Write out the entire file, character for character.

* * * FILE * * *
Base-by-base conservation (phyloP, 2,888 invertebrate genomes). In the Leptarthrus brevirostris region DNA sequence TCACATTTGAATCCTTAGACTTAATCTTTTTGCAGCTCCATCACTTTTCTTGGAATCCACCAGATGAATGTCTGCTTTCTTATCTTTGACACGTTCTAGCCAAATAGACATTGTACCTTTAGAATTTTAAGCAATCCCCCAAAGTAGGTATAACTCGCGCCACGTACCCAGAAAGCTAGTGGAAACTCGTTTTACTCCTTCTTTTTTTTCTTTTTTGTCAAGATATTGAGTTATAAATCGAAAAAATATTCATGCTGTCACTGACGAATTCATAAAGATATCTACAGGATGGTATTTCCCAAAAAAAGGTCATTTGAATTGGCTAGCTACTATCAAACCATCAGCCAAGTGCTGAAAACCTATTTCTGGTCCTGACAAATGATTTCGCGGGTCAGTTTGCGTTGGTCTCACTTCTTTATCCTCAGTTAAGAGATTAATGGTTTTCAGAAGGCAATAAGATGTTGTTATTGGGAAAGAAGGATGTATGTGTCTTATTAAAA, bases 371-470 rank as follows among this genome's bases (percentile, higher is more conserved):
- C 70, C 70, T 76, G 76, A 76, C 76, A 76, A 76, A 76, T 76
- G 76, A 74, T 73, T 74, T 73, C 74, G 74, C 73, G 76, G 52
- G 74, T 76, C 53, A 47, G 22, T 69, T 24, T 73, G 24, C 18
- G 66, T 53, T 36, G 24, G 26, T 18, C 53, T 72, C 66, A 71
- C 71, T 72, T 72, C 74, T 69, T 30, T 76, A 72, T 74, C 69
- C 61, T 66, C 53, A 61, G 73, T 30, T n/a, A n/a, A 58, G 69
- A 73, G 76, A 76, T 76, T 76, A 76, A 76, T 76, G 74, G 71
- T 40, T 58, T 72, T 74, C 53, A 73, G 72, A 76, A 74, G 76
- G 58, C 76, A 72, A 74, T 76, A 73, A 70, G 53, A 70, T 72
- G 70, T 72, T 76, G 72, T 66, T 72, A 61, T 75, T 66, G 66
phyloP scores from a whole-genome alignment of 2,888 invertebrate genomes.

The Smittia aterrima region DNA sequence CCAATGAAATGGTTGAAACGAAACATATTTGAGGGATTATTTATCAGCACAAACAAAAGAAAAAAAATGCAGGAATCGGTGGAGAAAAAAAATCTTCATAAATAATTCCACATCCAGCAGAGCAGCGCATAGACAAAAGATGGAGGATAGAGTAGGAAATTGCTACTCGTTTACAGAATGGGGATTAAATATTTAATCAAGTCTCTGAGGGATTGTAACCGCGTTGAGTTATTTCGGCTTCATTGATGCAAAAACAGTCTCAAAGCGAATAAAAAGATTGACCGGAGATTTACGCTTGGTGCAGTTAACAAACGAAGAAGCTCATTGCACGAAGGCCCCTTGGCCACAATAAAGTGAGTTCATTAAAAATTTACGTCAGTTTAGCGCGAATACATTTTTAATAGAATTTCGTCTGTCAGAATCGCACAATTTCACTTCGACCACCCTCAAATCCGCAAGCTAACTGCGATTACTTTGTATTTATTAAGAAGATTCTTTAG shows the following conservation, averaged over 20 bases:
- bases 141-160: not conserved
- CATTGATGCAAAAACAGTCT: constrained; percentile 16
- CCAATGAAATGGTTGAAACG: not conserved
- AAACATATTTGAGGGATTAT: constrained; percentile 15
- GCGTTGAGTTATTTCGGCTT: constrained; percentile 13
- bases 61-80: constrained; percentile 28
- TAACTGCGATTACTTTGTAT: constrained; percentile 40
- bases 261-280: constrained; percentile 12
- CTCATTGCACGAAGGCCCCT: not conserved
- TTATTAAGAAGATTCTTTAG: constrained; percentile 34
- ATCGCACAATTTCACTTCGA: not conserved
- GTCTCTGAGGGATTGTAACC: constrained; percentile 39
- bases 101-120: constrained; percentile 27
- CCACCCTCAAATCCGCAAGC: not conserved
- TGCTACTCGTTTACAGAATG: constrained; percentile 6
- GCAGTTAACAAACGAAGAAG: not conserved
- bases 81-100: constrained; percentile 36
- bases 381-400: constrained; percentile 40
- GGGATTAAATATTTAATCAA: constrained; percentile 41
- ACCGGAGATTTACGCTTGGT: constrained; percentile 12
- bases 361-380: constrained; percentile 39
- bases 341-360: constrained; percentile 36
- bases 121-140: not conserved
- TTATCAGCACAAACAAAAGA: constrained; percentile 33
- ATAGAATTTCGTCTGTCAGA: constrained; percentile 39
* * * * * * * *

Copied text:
Base-by-base conservation (phyloP, 2,888 invertebrate genomes). In the Leptarthrus brevirostris region DNA sequence TCACATTTGAATCCTTAGACTTAATCTTTTTGCAGCTCCATCACTTTTCTTGGAATCCACCAGATGAATGTCTGCTTTCTTATCTTTGACACGTTCTAGCCAAATAGACATTGTACCTTTAGAATTTTAAGCAATCCCCCAAAGTAGGTATAACTCGCGCCACGTACCCAGAAAGCTAGTGGAAACTCGTTTTACTCCTTCTTTTTTTTCTTTTTTGTCAAGATATTGAGTTATAAATCGAAAAAATATTCATGCTGTCACTGACGAATTCATAAAGATATCTACAGGATGGTATTTCCCAAAAAAAGGTCATTTGAATTGGCTAGCTACTATCAAACCATCAGCCAAGTGCTGAAAACCTATTTCTGGTCCTGACAAATGATTTCGCGGGTCAGTTTGCGTTGGTCTCACTTCTTTATCCTCAGTTAAGAGATTAATGGTTTTCAGAAGGCAATAAGATGTTGTTATTGGGAAAGAAGGATGTATGTGTCTTATTAAAA, bases 371-470 rank as follows among this genome's bases (percentile, higher is more conserved):
- C 70, C 70, T 76, G 76, A 76, C 76, A 76, A 76, A 76, T 76
- G 76, A 74, T 73, T 74, T 73, C 74, G 74, C 73, G 76, G 52
- G 74, T 76, C 53, A 47, G 22, T 69, T 24, T 73, G 24, C 18
- G 66, T 53, T 36, G 24, G 26, T 18, C 53, T 72, C 66, A 71
- C 71, T 72, T 72, C 74, T 69, T 30, T 76, A 72, T 74, C 69
- C 61, T 66, C 53, A 61, G 73, T 30, T n/a, A n/a, A 58, G 69
- A 73, G 76, A 76, T 76, T 76, A 76, A 76, T 76, G 74, G 71
- T 40, T 58, T 72, T 74, C 53, A 73, G 72, A 76, A 74, G 76
- G 58, C 76, A 72, A 74, T 76, A 73, A 70, G 53, A 70, T 72
- G 70, T 72, T 76, G 72, T 66, T 72, A 61, T 75, T 66, G 66
phyloP scores from a whole-genome alignment of 2,888 invertebrate genomes.

The Smittia aterrima region DNA sequence CCAATGAAATGGTTGAAACGAAACATATTTGAGGGATTATTTATCAGCACAAACAAAAGAAAAAAAATGCAGGAATCGGTGGAGAAAAAAAATCTTCATAAATAATTCCACATCCAGCAGAGCAGCGCATAGACAAAAGATGGAGGATAGAGTAGGAAATTGCTACTCGTTTACAGAATGGGGATTAAATATTTAATCAAGTCTCTGAGGGATTGTAACCGCGTTGAGTTATTTCGGCTTCATTGATGCAAAAACAGTCTCAAAGCGAATAAAAAGATTGACCGGAGATTTACGCTTGGTGCAGTTAACAAACGAAGAAGCTCATTGCACGAAGGCCCCTTGGCCACAATAAAGTGAGTTCATTAAAAATTTACGTCAGTTTAGCGCGAATACATTTTTAATAGAATTTCGTCTGTCAGAATCGCACAATTTCACTTCGACCACCCTCAAATCCGCAAGCTAACTGCGATTACTTTGTATTTATTAAGAAGATTCTTTAG shows the following conservation, averaged over 20 bases:
- bases 141-160: not conserved
- CATTGATGCAAAAACAGTCT: constrained; percentile 16
- CCAATGAAATGGTTGAAACG: not conserved
- AAACATATTTGAGGGATTAT: constrained; percentile 15
- GCGTTGAGTTATTTCGGCTT: constrained; percentile 13
- bases 61-80: constrained; percentile 28
- TAACTGCGATTACTTTGTAT: constrained; percentile 40
- bases 261-280: constrained; percentile 12
- CTCATTGCACGAAGGCCCCT: not conserved
- TTATTAAGAAGATTCTTTAG: constrained; percentile 34
- ATCGCACAATTTCACTTCGA: not conserved
- GTCTCTGAGGGATTGTAACC: constrained; percentile 39
- bases 101-120: constrained; percentile 27
- CCACCCTCAAATCCGCAAGC: not conserved
- TGCTACTCGTTTACAGAATG: constrained; percentile 6
- GCAGTTAACAAACGAAGAAG: not conserved
- bases 81-100: constrained; percentile 36
- bases 381-400: constrained; percentile 40
- GGGATTAAATATTTAATCAA: constrained; percentile 41
- ACCGGAGATTTACGCTTGGT: constrained; percentile 12
- bases 361-380: constrained; percentile 39
- bases 341-360: constrained; percentile 36
- bases 121-140: not conserved
- TTATCAGCACAAACAAAAGA: constrained; percentile 33
- ATAGAATTTCGTCTGTCAGA: constrained; percentile 39